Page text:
Sudan rebels suspend peace talks after chemical attack claims

2016-10-23 09:00
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Khartoum - A prominent Sudanese rebel group said on Friday it was suspending peace talks with Khartoum after a rights group accused government forces of using chemical weapons against civilians in war-torn Darfur.

The Sudan People's Liberation Movement - North, which is fighting government troops in Blue Nile and South Kordofan, this summer signed a roadmap brokered by African mediators to end conflict in the two states.

But on Friday the SPLM-N said it would suspend talks with Khartoum after Amnesty International accused government forces of unleashing chemical weapons on civilians in Darfur state this year, killing up to 250 people.

Urging an investigation into the suspected attacks, the rebel group in a statement announced an "immediate suspension of political engagement with the Sudan government on all political matters, including national dialogue and peace negotiations".

It said Amnesty's report showed a "new dimension to the genocidal war in Sudan, and as such, the people of Sudan, the regional and the international community should take it seriously".

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The signing of the roadmap by SPLM-N along with two other rebel groups in August had raised hopes for a permanent ceasefire to be negotiated and humanitarian aid to be delivered in Sudan's three conflict areas.

While SPLM-N is fighting in Blue Nile and South Kordofan, two other rebel groups - the Justice and Equality Movement and the Sudan Liberation Army faction headed by Minni Minnawi - are fighting government forces in Darfur.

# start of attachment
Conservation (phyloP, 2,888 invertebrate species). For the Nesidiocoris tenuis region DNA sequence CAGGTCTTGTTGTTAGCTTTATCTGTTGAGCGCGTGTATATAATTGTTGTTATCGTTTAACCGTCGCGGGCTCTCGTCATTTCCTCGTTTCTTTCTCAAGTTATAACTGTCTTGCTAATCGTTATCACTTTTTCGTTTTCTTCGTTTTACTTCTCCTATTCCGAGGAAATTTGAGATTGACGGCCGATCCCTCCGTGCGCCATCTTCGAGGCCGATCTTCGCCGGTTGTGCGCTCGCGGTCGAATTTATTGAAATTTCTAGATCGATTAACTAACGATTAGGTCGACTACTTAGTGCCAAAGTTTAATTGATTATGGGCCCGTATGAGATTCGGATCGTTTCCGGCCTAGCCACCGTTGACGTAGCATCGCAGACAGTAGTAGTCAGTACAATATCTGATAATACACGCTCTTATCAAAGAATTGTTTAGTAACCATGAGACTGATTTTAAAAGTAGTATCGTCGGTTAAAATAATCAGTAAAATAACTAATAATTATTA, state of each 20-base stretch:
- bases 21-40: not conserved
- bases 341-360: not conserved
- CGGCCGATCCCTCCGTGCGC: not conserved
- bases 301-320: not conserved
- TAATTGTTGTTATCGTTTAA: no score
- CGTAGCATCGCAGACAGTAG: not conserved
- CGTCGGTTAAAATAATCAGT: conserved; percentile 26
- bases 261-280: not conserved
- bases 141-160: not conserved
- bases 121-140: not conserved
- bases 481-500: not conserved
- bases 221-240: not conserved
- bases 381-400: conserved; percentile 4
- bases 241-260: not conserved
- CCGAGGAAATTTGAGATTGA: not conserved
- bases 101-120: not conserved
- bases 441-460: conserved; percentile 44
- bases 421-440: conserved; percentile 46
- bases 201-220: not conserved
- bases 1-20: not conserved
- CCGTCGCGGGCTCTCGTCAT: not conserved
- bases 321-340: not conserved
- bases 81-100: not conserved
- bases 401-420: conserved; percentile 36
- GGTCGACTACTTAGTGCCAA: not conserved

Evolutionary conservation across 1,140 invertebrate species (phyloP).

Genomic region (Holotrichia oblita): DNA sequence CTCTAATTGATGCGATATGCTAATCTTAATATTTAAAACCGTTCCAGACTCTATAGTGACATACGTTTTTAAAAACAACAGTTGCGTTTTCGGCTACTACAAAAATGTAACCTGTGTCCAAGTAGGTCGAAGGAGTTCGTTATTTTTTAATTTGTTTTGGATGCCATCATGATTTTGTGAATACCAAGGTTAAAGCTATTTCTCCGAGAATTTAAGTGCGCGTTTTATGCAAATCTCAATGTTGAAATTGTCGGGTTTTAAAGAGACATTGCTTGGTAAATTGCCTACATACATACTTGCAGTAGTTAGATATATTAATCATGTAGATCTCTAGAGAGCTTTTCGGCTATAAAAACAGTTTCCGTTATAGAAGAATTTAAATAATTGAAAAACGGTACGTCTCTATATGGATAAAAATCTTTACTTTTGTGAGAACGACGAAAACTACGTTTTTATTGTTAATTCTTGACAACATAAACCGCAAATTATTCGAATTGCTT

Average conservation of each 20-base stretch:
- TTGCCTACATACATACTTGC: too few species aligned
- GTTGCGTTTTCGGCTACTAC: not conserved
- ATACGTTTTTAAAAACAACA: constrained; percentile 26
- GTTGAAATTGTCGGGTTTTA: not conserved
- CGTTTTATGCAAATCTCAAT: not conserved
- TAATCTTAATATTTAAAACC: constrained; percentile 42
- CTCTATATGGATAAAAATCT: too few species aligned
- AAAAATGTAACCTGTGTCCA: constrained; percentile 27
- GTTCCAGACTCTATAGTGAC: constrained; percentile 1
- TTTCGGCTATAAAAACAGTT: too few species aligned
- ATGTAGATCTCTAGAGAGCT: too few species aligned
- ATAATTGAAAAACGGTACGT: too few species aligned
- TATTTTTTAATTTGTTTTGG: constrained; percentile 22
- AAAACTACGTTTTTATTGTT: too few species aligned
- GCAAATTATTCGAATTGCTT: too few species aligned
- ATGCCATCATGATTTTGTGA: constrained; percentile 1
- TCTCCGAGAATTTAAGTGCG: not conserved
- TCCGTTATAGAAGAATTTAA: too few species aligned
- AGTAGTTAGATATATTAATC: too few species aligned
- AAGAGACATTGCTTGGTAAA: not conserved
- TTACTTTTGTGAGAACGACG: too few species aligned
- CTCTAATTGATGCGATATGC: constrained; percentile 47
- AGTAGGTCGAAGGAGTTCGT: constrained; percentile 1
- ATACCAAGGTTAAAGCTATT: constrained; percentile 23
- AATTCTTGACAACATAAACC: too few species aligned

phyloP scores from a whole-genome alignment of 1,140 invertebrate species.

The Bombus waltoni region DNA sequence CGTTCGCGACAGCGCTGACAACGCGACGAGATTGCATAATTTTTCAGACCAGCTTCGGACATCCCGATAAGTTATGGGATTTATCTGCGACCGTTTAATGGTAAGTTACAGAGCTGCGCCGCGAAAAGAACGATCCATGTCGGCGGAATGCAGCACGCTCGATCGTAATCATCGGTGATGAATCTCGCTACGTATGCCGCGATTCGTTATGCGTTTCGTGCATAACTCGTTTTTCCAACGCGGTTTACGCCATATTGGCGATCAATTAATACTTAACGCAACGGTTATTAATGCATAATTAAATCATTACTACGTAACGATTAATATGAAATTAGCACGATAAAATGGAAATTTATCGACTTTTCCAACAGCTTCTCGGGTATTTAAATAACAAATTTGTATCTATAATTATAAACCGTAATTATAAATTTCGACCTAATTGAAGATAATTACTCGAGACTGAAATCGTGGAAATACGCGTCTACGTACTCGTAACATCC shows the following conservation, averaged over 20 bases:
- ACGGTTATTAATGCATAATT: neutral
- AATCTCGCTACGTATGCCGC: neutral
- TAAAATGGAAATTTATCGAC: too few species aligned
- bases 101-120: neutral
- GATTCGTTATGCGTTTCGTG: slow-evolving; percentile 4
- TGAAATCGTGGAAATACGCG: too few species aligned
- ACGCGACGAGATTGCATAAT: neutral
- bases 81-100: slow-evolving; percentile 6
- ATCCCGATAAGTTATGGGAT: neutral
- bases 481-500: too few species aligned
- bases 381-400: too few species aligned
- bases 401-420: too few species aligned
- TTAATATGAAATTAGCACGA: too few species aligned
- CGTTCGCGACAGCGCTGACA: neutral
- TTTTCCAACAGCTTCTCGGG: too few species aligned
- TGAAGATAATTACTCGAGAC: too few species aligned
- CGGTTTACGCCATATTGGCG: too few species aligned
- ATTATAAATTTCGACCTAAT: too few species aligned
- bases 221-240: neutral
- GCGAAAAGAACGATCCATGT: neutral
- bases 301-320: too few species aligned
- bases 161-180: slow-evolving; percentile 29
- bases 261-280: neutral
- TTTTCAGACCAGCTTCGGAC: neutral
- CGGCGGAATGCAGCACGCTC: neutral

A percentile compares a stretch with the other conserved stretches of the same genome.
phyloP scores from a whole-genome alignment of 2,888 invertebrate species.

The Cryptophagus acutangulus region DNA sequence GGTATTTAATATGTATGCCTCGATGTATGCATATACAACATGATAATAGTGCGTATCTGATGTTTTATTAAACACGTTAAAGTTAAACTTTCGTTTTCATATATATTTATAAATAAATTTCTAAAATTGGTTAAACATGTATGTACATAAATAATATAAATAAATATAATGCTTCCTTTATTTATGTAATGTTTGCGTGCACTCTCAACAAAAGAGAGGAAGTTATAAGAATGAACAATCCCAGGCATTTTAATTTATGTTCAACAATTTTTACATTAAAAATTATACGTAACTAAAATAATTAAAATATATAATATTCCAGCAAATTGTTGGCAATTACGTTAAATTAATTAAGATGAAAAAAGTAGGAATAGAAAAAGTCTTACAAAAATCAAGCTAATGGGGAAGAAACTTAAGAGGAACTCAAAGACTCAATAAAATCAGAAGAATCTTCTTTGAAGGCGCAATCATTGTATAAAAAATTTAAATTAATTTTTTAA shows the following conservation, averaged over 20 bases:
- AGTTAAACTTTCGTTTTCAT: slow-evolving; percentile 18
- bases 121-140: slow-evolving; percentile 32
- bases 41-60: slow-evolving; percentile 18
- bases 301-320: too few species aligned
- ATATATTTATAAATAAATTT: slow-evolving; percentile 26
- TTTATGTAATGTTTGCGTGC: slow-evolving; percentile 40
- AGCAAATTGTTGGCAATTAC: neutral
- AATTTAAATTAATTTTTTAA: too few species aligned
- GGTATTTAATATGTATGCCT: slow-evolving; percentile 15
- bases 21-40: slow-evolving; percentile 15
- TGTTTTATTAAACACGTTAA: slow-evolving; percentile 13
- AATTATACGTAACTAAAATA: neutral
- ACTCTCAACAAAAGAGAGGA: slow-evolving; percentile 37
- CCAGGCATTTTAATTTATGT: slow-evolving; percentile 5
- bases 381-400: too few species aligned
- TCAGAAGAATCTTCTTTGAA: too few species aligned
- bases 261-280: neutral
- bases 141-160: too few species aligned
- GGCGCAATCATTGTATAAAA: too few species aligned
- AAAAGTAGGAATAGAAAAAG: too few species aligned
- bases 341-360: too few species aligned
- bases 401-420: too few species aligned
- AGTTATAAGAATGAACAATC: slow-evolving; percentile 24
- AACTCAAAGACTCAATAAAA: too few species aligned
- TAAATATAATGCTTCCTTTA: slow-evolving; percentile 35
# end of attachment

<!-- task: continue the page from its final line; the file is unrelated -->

Tens of thousands of people have been killed and millions displaced in the three areas where ethnic minority groups have rebelled against President Omar al-Bashir's Arab-dominated government.

In Darfur, at least 300 000 people have been killed since the conflict erupted there in 2003, the United Nations says.

In September, Amnesty said it had evidence of the "repeated use" of suspected chemical weapons against civilians by Sudanese forces in Darfur's thickly forested Jebel Marra area between January and September this year.

Amnesty said that up to 250 people - many of them children - had been killed in these attacks, but Khartoum has rejected the allegations.

Bashir is wanted by the International Criminal Court on war crimes and genocide charges related to Darfur, which he denies.

Sudan insists that the conflict in Darfur has ended, and it wants thousands of UN peacekeepers who have been deployed in the region the size of France since 2007 to leave.

Read more on:    international criminal court  |  omar al-bashir  |  sudan  |  east africa

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